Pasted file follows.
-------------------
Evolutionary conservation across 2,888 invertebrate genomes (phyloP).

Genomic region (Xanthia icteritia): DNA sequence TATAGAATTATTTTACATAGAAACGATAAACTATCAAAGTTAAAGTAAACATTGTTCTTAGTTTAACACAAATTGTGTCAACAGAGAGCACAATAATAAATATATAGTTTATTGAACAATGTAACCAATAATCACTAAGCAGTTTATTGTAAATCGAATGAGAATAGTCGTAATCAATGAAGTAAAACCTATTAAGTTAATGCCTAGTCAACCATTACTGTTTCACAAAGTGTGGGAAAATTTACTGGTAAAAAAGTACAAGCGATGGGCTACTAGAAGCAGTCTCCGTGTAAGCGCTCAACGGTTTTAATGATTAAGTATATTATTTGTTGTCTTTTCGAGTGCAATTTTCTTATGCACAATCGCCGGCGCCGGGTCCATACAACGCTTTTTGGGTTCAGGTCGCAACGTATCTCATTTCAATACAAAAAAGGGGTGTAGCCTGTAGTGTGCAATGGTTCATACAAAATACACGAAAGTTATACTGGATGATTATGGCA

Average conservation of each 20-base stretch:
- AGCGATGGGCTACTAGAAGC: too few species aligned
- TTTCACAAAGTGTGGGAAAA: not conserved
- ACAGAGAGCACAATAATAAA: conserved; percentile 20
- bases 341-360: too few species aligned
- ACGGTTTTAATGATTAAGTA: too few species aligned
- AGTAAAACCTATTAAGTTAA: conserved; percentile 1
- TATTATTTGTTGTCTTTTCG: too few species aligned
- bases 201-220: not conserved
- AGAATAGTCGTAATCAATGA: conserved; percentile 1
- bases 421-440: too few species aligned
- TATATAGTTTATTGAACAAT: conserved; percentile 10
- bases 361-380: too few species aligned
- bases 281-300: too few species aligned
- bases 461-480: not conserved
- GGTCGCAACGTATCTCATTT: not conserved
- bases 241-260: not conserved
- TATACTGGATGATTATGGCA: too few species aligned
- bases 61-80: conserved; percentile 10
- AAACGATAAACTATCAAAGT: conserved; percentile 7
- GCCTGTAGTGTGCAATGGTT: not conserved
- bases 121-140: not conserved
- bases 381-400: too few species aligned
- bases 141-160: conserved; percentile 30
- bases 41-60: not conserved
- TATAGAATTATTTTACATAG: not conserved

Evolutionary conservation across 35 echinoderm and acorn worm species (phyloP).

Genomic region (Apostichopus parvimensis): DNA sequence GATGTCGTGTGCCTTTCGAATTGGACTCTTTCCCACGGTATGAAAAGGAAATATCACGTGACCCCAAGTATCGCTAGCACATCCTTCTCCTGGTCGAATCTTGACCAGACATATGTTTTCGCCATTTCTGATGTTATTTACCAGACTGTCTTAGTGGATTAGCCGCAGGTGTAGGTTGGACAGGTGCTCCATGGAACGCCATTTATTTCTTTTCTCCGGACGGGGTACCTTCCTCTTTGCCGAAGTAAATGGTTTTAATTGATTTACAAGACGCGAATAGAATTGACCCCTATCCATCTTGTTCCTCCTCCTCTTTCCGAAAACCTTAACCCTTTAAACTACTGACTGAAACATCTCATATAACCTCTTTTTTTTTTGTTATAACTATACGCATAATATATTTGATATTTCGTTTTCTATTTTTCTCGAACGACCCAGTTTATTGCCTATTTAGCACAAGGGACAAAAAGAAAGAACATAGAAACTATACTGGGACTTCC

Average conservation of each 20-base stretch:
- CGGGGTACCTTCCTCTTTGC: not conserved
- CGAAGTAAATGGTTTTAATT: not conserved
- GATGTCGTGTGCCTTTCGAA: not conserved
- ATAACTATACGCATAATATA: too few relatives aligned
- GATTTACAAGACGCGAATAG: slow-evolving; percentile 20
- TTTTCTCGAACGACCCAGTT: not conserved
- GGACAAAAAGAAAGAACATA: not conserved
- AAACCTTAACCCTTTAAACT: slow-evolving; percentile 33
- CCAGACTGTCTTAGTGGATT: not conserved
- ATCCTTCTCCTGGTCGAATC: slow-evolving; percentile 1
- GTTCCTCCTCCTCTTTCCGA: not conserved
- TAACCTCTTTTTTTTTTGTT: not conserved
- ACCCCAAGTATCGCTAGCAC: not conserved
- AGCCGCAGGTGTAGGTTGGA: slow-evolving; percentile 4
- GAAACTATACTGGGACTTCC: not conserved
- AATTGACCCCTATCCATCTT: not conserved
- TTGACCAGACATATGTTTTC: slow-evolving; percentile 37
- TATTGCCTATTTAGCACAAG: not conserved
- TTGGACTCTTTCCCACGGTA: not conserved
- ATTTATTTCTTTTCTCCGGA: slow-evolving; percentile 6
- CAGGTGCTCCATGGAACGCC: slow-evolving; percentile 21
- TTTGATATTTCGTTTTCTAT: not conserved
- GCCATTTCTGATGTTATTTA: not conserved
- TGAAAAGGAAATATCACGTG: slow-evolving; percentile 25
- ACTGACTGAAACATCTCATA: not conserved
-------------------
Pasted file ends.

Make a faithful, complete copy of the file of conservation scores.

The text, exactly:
Evolutionary conservation across 2,888 invertebrate genomes (phyloP).

Genomic region (Xanthia icteritia): DNA sequence TATAGAATTATTTTACATAGAAACGATAAACTATCAAAGTTAAAGTAAACATTGTTCTTAGTTTAACACAAATTGTGTCAACAGAGAGCACAATAATAAATATATAGTTTATTGAACAATGTAACCAATAATCACTAAGCAGTTTATTGTAAATCGAATGAGAATAGTCGTAATCAATGAAGTAAAACCTATTAAGTTAATGCCTAGTCAACCATTACTGTTTCACAAAGTGTGGGAAAATTTACTGGTAAAAAAGTACAAGCGATGGGCTACTAGAAGCAGTCTCCGTGTAAGCGCTCAACGGTTTTAATGATTAAGTATATTATTTGTTGTCTTTTCGAGTGCAATTTTCTTATGCACAATCGCCGGCGCCGGGTCCATACAACGCTTTTTGGGTTCAGGTCGCAACGTATCTCATTTCAATACAAAAAAGGGGTGTAGCCTGTAGTGTGCAATGGTTCATACAAAATACACGAAAGTTATACTGGATGATTATGGCA

Average conservation of each 20-base stretch:
- AGCGATGGGCTACTAGAAGC: too few species aligned
- TTTCACAAAGTGTGGGAAAA: not conserved
- ACAGAGAGCACAATAATAAA: conserved; percentile 20
- bases 341-360: too few species aligned
- ACGGTTTTAATGATTAAGTA: too few species aligned
- AGTAAAACCTATTAAGTTAA: conserved; percentile 1
- TATTATTTGTTGTCTTTTCG: too few species aligned
- bases 201-220: not conserved
- AGAATAGTCGTAATCAATGA: conserved; percentile 1
- bases 421-440: too few species aligned
- TATATAGTTTATTGAACAAT: conserved; percentile 10
- bases 361-380: too few species aligned
- bases 281-300: too few species aligned
- bases 461-480: not conserved
- GGTCGCAACGTATCTCATTT: not conserved
- bases 241-260: not conserved
- TATACTGGATGATTATGGCA: too few species aligned
- bases 61-80: conserved; percentile 10
- AAACGATAAACTATCAAAGT: conserved; percentile 7
- GCCTGTAGTGTGCAATGGTT: not conserved
- bases 121-140: not conserved
- bases 381-400: too few species aligned
- bases 141-160: conserved; percentile 30
- bases 41-60: not conserved
- TATAGAATTATTTTACATAG: not conserved

Evolutionary conservation across 35 echinoderm and acorn worm species (phyloP).

Genomic region (Apostichopus parvimensis): DNA sequence GATGTCGTGTGCCTTTCGAATTGGACTCTTTCCCACGGTATGAAAAGGAAATATCACGTGACCCCAAGTATCGCTAGCACATCCTTCTCCTGGTCGAATCTTGACCAGACATATGTTTTCGCCATTTCTGATGTTATTTACCAGACTGTCTTAGTGGATTAGCCGCAGGTGTAGGTTGGACAGGTGCTCCATGGAACGCCATTTATTTCTTTTCTCCGGACGGGGTACCTTCCTCTTTGCCGAAGTAAATGGTTTTAATTGATTTACAAGACGCGAATAGAATTGACCCCTATCCATCTTGTTCCTCCTCCTCTTTCCGAAAACCTTAACCCTTTAAACTACTGACTGAAACATCTCATATAACCTCTTTTTTTTTTGTTATAACTATACGCATAATATATTTGATATTTCGTTTTCTATTTTTCTCGAACGACCCAGTTTATTGCCTATTTAGCACAAGGGACAAAAAGAAAGAACATAGAAACTATACTGGGACTTCC

Average conservation of each 20-base stretch:
- CGGGGTACCTTCCTCTTTGC: not conserved
- CGAAGTAAATGGTTTTAATT: not conserved
- GATGTCGTGTGCCTTTCGAA: not conserved
- ATAACTATACGCATAATATA: too few relatives aligned
- GATTTACAAGACGCGAATAG: slow-evolving; percentile 20
- TTTTCTCGAACGACCCAGTT: not conserved
- GGACAAAAAGAAAGAACATA: not conserved
- AAACCTTAACCCTTTAAACT: slow-evolving; percentile 33
- CCAGACTGTCTTAGTGGATT: not conserved
- ATCCTTCTCCTGGTCGAATC: slow-evolving; percentile 1
- GTTCCTCCTCCTCTTTCCGA: not conserved
- TAACCTCTTTTTTTTTTGTT: not conserved
- ACCCCAAGTATCGCTAGCAC: not conserved
- AGCCGCAGGTGTAGGTTGGA: slow-evolving; percentile 4
- GAAACTATACTGGGACTTCC: not conserved
- AATTGACCCCTATCCATCTT: not conserved
- TTGACCAGACATATGTTTTC: slow-evolving; percentile 37
- TATTGCCTATTTAGCACAAG: not conserved
- TTGGACTCTTTCCCACGGTA: not conserved
- ATTTATTTCTTTTCTCCGGA: slow-evolving; percentile 6
- CAGGTGCTCCATGGAACGCC: slow-evolving; percentile 21
- TTTGATATTTCGTTTTCTAT: not conserved
- GCCATTTCTGATGTTATTTA: not conserved
- TGAAAAGGAAATATCACGTG: slow-evolving; percentile 25
- ACTGACTGAAACATCTCATA: not conserved